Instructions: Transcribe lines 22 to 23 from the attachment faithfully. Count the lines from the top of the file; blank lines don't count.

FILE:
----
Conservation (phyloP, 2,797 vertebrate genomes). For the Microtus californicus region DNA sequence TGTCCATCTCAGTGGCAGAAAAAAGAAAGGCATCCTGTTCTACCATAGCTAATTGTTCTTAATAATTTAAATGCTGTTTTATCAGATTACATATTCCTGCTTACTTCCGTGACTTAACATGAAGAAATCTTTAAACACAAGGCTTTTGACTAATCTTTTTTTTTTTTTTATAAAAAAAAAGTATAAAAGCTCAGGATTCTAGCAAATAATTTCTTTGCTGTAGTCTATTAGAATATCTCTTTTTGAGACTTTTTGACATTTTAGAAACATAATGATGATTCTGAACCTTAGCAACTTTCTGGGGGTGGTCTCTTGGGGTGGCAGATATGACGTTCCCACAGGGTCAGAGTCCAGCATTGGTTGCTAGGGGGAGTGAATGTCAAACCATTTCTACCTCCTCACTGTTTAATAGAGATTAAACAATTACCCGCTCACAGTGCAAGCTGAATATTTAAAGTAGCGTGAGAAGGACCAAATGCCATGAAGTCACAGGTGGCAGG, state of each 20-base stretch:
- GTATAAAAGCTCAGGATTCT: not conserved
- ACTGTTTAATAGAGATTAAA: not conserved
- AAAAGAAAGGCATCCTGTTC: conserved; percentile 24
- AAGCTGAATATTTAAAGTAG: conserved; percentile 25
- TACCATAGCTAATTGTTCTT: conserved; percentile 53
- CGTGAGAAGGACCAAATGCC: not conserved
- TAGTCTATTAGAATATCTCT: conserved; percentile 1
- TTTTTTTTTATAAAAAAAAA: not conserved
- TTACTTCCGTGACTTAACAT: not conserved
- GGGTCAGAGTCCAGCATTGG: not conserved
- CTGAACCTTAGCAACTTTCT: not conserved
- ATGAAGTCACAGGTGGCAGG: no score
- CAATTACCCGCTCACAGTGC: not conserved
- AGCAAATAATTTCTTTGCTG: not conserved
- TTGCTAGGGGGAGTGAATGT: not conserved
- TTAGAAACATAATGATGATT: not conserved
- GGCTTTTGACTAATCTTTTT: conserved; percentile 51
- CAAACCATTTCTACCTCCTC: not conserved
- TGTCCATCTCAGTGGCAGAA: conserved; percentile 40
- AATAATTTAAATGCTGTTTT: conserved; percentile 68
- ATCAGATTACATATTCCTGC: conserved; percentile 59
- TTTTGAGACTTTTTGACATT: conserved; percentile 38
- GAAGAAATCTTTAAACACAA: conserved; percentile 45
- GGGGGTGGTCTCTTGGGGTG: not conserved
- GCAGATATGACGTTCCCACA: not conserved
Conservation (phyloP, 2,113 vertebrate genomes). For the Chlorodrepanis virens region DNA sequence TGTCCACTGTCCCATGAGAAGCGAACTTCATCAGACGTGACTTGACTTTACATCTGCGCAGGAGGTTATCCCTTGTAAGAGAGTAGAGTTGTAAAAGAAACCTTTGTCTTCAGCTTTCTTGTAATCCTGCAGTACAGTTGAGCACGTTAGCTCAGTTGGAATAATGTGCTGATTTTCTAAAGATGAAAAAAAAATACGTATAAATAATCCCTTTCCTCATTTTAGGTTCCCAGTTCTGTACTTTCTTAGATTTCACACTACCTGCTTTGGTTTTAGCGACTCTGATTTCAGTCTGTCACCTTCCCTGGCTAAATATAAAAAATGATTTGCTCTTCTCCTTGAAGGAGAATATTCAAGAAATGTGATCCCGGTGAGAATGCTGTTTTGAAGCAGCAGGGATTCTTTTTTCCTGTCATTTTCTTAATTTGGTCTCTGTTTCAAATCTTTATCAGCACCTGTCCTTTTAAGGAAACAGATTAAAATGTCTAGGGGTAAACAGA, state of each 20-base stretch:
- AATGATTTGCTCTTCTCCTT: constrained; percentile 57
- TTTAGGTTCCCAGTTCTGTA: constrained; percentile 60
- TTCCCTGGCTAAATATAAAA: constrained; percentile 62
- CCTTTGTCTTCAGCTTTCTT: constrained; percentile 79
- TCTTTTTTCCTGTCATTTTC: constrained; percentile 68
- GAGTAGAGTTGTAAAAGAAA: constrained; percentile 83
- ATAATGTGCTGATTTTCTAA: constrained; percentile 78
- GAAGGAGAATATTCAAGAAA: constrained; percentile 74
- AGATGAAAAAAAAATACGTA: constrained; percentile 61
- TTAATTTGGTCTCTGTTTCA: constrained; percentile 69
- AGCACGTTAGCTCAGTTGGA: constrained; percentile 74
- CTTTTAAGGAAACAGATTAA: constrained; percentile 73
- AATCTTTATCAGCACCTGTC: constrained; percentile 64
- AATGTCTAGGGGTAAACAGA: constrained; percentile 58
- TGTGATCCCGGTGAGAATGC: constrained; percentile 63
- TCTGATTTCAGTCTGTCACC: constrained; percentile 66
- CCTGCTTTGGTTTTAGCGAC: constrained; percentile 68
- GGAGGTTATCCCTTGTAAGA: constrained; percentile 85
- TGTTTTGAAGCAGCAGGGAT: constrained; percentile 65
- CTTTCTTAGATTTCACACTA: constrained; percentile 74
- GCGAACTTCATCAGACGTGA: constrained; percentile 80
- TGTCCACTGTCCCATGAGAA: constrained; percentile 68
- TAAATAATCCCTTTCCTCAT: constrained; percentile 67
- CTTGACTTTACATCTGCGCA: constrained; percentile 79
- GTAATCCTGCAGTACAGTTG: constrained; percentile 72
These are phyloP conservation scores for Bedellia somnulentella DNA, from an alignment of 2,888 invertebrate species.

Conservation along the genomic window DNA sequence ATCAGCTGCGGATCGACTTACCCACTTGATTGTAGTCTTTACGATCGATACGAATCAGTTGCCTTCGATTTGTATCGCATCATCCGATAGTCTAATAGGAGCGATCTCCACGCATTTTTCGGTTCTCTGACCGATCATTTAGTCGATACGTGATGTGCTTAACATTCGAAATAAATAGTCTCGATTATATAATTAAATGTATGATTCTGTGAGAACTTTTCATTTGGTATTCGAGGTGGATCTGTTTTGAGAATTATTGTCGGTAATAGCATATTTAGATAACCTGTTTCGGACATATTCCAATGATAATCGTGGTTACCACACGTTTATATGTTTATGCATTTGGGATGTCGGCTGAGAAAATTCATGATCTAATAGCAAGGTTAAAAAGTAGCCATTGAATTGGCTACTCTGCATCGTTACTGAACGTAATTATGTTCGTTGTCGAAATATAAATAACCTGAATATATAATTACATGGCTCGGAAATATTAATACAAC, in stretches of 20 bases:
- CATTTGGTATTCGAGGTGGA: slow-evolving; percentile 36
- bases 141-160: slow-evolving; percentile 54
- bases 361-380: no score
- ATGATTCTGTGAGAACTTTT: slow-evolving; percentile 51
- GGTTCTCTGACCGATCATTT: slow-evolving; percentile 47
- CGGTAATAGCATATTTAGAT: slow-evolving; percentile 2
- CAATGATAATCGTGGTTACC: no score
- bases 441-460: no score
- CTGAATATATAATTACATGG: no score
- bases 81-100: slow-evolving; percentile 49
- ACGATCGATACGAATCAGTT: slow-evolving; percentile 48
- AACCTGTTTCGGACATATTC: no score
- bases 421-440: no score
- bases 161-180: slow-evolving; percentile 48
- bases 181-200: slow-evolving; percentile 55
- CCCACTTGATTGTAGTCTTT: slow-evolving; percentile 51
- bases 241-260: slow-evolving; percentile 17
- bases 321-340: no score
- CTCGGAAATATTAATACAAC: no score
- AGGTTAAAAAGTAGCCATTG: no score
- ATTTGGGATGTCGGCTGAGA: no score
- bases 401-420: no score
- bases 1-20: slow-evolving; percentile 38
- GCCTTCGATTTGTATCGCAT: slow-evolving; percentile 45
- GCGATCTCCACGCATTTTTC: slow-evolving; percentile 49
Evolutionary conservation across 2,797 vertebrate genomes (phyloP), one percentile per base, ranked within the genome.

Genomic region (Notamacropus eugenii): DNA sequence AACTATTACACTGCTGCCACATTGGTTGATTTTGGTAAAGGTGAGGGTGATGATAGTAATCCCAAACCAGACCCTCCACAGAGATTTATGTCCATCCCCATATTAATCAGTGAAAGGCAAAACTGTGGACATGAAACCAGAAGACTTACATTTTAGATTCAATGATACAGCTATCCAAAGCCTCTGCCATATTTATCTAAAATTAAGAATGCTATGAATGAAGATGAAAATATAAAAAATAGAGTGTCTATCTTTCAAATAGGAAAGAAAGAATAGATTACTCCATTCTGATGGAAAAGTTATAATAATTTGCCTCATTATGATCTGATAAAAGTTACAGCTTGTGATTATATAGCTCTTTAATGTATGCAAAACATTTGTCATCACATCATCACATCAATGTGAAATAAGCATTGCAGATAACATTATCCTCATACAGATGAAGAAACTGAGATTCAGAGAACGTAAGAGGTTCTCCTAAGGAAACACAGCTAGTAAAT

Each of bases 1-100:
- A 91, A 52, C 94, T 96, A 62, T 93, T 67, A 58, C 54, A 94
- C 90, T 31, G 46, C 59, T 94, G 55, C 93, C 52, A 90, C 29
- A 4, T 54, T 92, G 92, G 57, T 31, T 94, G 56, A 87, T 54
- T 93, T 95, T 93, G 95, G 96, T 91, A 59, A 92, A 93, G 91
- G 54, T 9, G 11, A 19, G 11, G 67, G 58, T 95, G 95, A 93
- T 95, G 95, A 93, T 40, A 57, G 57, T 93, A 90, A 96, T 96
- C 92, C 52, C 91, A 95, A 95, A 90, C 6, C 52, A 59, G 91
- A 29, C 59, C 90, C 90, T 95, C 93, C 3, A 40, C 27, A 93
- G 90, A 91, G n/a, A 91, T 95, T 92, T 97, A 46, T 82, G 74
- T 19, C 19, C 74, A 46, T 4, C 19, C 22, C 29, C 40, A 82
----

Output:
- ATCAGATTACATATTCCTGC: conserved; percentile 59
- TTTTGAGACTTTTTGACATT: conserved; percentile 38